Reporting

Something I always emphasize to my staff is the importance of information gathering and interviewing as the foundation of a story. A subpar interview or lackluster information search will most likely always result in a modest article.

Besides accentuating the importance of accessing public documents, I have adapted how the staff approaches interviewing in the wake of COVID-19. Because most of our writers are strictly learning remotely, they don't have the accessibility to interview their sources in person. We have learned how to most effectively utilize Zoom or Skype for our primary sources.

My news gathering for an In Depth on the racial segregation of Omaha and the district of Millard's response to racial criticism is explained further down below as well as my research process for creating graphics.

Interviewing methods

Thorough source gathering is the foundation of any comprehensive story. Every article I write begins with a detailed list of potential primary and secondary sources beginning with in-person interviews with actual people. For The Hoofbeat's 2019 In Depth regarding the racial segregation of Omaha, we decided to hold a focus group of students representing different ethnic, cultural, socioeconomic backgrounds. A series of questions regarding the racial dynamic of their community began the conversation, and from there, I simply acted as a moderator. Having so many different perspectives is what made the story complex.

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Example of story plan and question development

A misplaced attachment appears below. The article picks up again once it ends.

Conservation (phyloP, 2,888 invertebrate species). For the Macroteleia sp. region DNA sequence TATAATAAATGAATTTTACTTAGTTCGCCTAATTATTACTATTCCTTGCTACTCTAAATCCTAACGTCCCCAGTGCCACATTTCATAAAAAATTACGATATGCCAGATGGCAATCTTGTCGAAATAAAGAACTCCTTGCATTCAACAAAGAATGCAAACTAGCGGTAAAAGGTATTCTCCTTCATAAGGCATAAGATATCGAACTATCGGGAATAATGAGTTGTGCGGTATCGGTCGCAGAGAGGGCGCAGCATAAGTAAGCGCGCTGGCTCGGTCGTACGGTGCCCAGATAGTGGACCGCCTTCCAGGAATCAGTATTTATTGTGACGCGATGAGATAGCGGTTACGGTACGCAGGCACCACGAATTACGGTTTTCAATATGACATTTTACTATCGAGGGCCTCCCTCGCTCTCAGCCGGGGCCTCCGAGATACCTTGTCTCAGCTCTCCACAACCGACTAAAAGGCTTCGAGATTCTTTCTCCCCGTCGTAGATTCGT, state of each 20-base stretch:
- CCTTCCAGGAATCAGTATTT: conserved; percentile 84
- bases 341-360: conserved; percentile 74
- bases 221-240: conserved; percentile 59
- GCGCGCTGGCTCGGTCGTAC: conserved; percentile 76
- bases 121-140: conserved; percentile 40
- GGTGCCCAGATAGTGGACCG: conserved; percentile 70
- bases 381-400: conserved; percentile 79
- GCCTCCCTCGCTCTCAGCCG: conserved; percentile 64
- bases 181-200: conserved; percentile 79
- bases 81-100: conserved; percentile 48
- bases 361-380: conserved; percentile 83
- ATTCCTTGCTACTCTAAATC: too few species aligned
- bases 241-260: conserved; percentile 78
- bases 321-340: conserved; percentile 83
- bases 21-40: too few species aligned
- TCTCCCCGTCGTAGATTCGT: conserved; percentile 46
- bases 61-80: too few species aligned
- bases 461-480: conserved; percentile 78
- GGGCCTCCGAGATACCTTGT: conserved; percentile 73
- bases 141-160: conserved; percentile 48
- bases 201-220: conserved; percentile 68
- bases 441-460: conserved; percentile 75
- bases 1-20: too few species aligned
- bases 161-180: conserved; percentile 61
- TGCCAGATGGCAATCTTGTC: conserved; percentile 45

Scholastic and governmental records

Following the killing of George Floyd in May 2020, Millard alumni and students came together to form an open letter to Millard Public Schools requesting curriculum changes, the formation of a diversity committee, and other actions they felt would adequately identify and mend the racial inequities in the Millard community. I gathered the In Depth writers, and we analyzed the open letter first. Next, we sought out contact information for the authors of the letter. This involved poring over yearbooks, lists of signatures, LinkedIn profile searching, and more. In addition, I examined our superintendent's response to the letter and previous press releases as well as tweets responding to the District's actions.

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When a former Millard North teacher was accused of inappropriate behavior and sexual assault oustide of school, I knew we needed to address how students and teachers were feeling following the teacher's very public arrest. This topic was extremely sensitive, controversial, and required a lot of research and governmental and scholastic document viewing. I looked at the district's policies regarding the reporting process and reached out to local organizations including the Omaha Women's Fund for governmental resources and records such as Nebraska's Title IX regulations seen to the left.

Information gathering for graphics

In addition to compiling records and interviewing for stories, I also gather information for my In Depth graphics. For example, before designing Issue 3's The Digital Divide spreads, I designed a quiz testing students' abilities to recognize misleading news, I interviewed LinkedIn's Senior Manager of Trust and Safety, researched media's most successful social media campaigns, and calculated the net worth of various media companies. Because of its size, In Depth always requires four to five separate infographics every issue. 

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I used the data gathered in the survey to calculate a performance benchmark for the group of students. After finding the percentages, I used Adobe Illustrator to design the circle graph.